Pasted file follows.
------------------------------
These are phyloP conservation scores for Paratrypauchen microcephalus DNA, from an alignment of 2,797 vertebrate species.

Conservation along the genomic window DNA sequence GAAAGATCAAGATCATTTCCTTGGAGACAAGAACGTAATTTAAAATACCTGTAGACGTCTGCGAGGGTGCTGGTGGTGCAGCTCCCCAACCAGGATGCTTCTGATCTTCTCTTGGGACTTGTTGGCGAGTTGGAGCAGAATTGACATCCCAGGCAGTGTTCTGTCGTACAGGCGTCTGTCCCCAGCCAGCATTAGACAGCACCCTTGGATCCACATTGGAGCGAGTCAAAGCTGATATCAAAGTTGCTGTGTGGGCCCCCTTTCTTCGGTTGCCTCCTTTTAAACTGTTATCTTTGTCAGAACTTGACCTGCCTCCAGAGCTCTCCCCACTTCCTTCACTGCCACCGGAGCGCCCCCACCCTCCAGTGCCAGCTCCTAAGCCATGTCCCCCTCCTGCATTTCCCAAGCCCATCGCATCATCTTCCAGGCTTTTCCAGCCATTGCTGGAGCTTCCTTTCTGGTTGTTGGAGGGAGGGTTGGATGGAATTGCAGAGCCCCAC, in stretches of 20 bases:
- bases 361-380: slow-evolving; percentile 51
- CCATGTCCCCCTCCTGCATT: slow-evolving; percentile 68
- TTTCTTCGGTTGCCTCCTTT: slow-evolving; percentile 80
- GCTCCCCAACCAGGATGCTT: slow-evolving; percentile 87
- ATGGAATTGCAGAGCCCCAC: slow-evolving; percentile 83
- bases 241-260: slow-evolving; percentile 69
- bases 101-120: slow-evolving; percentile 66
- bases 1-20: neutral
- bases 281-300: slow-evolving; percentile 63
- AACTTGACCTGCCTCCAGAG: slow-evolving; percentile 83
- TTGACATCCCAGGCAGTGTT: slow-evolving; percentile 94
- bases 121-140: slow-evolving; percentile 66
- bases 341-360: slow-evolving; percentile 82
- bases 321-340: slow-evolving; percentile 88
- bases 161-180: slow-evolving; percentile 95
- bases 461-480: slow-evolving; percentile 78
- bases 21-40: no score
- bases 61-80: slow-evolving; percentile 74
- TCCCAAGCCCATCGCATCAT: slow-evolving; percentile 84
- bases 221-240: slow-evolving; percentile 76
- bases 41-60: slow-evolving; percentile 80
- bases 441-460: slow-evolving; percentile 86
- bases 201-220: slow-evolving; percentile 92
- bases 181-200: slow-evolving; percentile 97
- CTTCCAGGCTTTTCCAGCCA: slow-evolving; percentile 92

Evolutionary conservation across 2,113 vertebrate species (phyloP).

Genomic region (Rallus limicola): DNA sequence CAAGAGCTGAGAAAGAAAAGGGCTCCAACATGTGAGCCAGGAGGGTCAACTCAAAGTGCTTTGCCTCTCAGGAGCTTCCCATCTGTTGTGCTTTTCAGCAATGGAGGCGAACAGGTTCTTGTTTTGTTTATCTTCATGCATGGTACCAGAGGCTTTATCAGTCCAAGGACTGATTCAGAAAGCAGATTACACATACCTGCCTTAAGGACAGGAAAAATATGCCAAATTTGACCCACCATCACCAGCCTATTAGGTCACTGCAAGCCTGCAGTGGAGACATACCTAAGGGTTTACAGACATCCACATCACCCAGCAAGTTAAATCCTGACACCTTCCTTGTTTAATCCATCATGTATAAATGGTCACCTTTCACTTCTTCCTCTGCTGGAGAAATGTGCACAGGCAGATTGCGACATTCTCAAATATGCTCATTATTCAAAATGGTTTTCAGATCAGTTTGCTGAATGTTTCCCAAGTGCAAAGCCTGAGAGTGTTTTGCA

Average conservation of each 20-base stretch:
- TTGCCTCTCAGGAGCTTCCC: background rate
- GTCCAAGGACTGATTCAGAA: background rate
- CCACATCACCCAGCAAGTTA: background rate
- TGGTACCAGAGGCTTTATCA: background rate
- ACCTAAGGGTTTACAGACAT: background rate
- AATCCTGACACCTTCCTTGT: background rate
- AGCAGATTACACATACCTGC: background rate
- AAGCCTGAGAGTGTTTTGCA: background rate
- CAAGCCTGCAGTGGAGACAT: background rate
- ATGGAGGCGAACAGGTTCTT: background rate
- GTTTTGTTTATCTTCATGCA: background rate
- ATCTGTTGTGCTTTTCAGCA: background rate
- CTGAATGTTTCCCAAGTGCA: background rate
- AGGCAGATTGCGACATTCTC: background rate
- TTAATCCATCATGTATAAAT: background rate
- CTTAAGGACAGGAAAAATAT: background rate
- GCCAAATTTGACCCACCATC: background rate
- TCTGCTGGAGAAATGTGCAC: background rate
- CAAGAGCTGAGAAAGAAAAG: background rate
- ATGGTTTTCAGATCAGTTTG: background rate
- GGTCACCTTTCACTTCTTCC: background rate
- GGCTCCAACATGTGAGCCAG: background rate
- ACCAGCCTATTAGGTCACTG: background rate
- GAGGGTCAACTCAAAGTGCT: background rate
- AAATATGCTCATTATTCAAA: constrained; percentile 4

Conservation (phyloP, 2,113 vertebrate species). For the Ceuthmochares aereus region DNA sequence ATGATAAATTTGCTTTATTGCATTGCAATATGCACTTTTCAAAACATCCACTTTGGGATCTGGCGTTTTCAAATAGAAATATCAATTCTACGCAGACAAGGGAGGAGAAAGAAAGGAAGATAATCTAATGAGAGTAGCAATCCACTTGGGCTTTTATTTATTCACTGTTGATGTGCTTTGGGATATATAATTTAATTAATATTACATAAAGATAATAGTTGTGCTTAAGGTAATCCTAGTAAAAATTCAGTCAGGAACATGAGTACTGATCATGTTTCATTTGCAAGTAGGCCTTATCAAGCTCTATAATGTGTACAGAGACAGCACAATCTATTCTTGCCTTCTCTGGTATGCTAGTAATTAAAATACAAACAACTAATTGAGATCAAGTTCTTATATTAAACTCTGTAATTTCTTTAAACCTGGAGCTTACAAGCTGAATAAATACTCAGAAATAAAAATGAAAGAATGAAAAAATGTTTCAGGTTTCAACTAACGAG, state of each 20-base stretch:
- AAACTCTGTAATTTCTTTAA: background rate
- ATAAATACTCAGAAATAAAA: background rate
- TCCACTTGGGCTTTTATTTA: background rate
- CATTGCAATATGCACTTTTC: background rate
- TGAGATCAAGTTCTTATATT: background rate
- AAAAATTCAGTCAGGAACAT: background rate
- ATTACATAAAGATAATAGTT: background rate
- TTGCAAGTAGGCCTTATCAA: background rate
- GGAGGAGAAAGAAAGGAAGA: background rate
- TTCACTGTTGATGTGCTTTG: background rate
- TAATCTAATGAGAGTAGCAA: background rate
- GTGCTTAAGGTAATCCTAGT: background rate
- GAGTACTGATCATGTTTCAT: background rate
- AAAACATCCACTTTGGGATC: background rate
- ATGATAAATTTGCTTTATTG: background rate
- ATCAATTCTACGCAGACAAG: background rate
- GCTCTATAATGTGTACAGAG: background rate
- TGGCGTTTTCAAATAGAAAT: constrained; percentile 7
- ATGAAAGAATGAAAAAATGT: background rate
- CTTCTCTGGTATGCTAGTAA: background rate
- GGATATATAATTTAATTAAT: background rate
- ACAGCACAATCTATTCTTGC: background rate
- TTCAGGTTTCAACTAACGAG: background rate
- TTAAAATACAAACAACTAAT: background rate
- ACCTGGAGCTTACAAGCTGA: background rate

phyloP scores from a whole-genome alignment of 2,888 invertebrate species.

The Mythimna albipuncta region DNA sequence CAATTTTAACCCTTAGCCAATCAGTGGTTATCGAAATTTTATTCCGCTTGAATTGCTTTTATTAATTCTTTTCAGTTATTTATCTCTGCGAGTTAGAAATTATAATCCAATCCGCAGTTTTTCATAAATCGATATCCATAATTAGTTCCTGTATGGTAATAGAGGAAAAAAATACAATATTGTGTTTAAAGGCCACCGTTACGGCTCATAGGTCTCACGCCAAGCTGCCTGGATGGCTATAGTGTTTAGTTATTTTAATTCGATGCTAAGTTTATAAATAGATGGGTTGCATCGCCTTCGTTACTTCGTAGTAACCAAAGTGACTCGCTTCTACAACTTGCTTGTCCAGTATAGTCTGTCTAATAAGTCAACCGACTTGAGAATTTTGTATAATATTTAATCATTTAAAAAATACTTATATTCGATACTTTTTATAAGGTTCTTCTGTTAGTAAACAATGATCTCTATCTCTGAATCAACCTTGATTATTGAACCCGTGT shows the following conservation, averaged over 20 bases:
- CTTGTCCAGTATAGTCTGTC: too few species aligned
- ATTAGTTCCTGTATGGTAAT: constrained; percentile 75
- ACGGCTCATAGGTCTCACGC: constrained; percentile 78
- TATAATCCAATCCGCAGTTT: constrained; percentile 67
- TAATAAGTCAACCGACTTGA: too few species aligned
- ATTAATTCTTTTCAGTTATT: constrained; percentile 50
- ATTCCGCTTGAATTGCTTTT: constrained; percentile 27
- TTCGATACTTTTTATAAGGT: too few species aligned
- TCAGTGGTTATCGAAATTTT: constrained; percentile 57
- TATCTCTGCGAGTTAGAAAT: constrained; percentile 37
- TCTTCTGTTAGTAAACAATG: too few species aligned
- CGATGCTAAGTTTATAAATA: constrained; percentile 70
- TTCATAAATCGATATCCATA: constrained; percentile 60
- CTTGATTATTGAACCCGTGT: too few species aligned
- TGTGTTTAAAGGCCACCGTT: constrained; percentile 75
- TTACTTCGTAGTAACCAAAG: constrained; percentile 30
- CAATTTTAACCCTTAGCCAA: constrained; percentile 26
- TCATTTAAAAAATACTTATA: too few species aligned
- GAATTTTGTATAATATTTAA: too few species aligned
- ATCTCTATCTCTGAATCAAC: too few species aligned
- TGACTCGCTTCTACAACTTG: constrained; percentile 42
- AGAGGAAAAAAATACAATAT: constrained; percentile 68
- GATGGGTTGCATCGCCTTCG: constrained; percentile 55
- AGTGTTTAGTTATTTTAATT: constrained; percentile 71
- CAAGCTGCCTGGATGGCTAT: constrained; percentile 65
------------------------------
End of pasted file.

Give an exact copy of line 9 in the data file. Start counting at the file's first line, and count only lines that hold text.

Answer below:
- bases 101-120: slow-evolving; percentile 66